Bryan Phillips of Grantland.com offers this fanciful, yet plausible blueprint for an American victory
OK, fine, it came down to Cristiano Ronaldo. Fine. The United States men’s national team’s path to the knockout stages of the World Cup was let’s just say considerably eased by the most carefully moussed head in world football, while the eyebrows attached to that head arched superciliously and the mouth attached to that head pursed with distaste and the brain inside that head fantasy-popped a million pastel collars. The USMNT didn’t technically need Ronaldo’s goal against Ghana to clear its path out of the group, but the Real Madrid star’s left-footed goal abated what was starting to feel suspiciously like panic. Fine. Credit where it’s due. Ronaldo might not be the most likable figure ever to self-brand his own line of gigantic rhinestone belt buckles, but this is the World Cup. If your squadron of hard-fighting patriots is going to lose 1-0 to the German Mannschaft, you might as well find some comfort in a guy named after Ronald Reagan.
All things considered, it was one of the weirder imaginable runs to the round of 16 for the American team. The results got progressively worse (a win, then a draw, then a loss), only they did so in ways that felt progressively more triumphant (we played badly in the win, then really well in the draw, and then escaped the group in the loss). Literally all of our players broke their noses. We wound up celebrating after losing to Germany, which is exactly the kind of non-regulation historical shenanigans that make the Greatest Generation think soccer is for ballerinas and communists.
And you know what? It makes no difference. We’re through to the last 16. We get Belgium next, which should at least give us a chance to stomp some actual ballerinas. (I’m sorry, but “Eden Hazard” is a name that was born to be followed by “as the Sugar Plum Fairy” on a theater marquee.) Whether we can win is a different question. The Belgians field a small army of European club stars, from Chelsea’s Hazard and Romelu Lukaku to Manchester City’s Vincent Kompany. They entered the tournament as a dark horse favorite. Everyone’s saying that they looked vulnerable in their group-stage matches, and that’s true, although the way people are saying it does kind of tend to overlook the fact that the USMNT spent the majority of its group-stage matches one Beasley or Gonzalez or Beckerman clearance away from being goal-scored-on back to the Stone Age.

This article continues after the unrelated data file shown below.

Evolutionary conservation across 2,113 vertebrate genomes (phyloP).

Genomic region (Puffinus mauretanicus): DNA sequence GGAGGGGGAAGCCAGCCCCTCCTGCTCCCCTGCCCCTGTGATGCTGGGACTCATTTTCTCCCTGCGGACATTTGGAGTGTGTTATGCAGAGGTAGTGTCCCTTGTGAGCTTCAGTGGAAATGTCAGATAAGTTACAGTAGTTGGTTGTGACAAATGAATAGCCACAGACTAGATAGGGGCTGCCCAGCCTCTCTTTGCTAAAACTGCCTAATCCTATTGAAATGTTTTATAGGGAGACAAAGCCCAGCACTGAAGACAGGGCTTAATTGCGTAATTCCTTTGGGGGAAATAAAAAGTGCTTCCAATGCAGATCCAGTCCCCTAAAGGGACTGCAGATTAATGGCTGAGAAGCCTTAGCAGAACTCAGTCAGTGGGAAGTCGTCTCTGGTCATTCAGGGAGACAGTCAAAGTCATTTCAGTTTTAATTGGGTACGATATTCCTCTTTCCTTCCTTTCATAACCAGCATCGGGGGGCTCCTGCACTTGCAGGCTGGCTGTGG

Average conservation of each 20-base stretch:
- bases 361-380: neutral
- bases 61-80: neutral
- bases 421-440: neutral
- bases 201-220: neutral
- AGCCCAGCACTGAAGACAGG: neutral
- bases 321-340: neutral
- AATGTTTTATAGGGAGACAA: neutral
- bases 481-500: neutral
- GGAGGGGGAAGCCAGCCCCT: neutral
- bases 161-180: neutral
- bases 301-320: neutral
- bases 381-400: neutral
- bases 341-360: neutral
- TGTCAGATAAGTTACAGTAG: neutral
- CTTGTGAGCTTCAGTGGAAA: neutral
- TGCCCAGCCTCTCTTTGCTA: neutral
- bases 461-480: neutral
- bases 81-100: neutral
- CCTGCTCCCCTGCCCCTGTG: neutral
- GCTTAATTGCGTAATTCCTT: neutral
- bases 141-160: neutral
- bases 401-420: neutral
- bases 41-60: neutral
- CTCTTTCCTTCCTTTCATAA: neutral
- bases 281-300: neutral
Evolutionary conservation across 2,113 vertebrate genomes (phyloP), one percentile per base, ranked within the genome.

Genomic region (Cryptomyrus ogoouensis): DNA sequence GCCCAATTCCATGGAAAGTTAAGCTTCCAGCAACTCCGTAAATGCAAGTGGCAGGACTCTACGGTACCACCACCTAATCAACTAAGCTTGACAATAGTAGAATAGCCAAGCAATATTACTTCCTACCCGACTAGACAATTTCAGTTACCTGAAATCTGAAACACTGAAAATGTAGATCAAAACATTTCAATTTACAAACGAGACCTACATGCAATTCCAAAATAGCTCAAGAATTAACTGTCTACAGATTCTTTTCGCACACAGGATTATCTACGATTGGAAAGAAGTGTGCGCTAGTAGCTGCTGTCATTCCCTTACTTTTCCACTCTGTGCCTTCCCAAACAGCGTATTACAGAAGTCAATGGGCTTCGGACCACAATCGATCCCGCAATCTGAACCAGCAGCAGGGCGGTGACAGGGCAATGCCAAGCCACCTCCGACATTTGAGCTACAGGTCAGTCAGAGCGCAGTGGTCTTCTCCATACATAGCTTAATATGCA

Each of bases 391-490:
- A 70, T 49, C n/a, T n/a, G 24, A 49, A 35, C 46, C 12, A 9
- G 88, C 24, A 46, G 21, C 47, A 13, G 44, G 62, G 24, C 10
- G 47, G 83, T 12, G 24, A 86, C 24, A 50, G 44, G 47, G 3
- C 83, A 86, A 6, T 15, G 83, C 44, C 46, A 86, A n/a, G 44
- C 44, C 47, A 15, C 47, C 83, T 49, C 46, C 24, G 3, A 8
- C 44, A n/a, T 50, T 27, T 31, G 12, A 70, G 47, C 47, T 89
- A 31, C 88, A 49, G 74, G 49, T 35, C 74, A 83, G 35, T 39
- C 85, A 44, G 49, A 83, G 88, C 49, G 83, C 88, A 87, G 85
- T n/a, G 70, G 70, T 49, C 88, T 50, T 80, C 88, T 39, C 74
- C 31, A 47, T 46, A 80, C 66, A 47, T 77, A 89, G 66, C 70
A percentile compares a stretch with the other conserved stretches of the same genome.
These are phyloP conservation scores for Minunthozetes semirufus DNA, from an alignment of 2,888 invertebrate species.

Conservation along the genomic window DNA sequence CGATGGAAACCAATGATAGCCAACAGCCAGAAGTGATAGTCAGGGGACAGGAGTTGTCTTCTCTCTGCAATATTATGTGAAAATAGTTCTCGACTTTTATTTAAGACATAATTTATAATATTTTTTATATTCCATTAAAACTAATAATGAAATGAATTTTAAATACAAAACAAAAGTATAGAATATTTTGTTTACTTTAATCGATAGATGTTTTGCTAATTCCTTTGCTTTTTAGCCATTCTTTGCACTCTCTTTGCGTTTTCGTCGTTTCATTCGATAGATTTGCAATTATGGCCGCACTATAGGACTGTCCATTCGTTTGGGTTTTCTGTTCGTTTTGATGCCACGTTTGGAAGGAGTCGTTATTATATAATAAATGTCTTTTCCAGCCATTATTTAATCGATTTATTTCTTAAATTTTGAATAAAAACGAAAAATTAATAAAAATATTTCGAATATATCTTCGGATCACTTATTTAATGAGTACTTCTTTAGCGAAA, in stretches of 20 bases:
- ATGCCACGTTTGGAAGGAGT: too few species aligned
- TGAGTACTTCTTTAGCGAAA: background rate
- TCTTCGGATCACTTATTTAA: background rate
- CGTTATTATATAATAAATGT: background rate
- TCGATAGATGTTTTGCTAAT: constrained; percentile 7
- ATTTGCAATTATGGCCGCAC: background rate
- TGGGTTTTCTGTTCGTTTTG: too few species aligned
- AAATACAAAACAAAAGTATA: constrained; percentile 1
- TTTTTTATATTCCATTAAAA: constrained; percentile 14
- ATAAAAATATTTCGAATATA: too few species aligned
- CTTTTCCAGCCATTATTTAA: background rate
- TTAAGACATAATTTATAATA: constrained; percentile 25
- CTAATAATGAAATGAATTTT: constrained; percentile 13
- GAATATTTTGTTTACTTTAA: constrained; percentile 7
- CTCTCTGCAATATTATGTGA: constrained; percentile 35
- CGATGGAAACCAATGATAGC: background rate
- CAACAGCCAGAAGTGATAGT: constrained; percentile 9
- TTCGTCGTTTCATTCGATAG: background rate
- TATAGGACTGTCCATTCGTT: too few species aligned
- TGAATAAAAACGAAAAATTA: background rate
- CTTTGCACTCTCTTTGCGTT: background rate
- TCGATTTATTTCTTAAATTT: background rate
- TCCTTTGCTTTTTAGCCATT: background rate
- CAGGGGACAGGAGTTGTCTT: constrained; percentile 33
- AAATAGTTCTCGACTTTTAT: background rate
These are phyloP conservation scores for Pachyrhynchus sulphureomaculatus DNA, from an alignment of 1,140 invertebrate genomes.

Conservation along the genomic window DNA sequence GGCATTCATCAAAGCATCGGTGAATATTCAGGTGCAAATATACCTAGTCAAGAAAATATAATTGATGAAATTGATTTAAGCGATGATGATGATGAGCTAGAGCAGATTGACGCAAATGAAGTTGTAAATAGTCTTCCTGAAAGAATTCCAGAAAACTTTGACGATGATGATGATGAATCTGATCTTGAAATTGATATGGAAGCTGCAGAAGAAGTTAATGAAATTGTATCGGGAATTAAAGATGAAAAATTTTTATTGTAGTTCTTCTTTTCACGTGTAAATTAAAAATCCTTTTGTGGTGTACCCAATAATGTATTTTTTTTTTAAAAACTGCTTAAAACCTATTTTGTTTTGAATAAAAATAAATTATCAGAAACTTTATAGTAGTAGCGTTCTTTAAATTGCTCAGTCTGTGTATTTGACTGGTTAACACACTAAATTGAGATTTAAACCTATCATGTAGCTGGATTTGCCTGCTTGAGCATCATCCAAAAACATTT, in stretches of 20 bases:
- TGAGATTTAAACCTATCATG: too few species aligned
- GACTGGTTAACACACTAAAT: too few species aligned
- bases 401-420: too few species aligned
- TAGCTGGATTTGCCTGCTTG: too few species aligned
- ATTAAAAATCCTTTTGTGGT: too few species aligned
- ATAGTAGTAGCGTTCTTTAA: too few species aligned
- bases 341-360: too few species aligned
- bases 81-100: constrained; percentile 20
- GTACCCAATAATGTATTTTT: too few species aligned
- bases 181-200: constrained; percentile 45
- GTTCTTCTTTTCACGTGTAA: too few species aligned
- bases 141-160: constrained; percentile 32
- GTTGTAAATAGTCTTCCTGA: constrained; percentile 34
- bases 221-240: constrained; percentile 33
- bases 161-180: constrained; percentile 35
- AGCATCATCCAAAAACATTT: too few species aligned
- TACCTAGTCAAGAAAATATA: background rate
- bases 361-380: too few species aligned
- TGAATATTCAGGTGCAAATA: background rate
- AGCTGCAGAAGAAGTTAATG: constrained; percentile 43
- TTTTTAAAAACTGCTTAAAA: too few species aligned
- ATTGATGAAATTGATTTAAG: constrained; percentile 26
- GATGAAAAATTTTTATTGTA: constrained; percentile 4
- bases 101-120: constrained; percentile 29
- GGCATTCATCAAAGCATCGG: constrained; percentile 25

We could win this game. It could happen. The narrowness of Belgium’s attack will play into the USA’s defensive strength in the center of the pitch. Clint Dempsey is so haunted and broken and grimly determined at this point that I wouldn’t bet against him in a gunfight, much less a soccer game. It’s also possible, and indeed to be hoped, that Jurgen Klinsmann will surreptitiously field Ronaldo as a naturalized American winger called “Kyle Perfecto.” You’ll recognize him by the portrait of Abe Lincoln shaved into his left temple.
If we make it to the quarterfinals, we’d likely play Argentina, which, hoo boy, OK, but let’s say Messi eats some bad churrasco. The biggest win in U.S. soccer history would then lead us to a possible semifinal against Mexico, which we would obviously win 2-0. That would land us in the final against Brazil, where we would lose 3-0, because even my absurd fantasy has limits, but there would at least be enough bad calls that we could blame the referee.
I guess what I’m saying is this: The United States men’s national soccer team is the best soccer team in the world.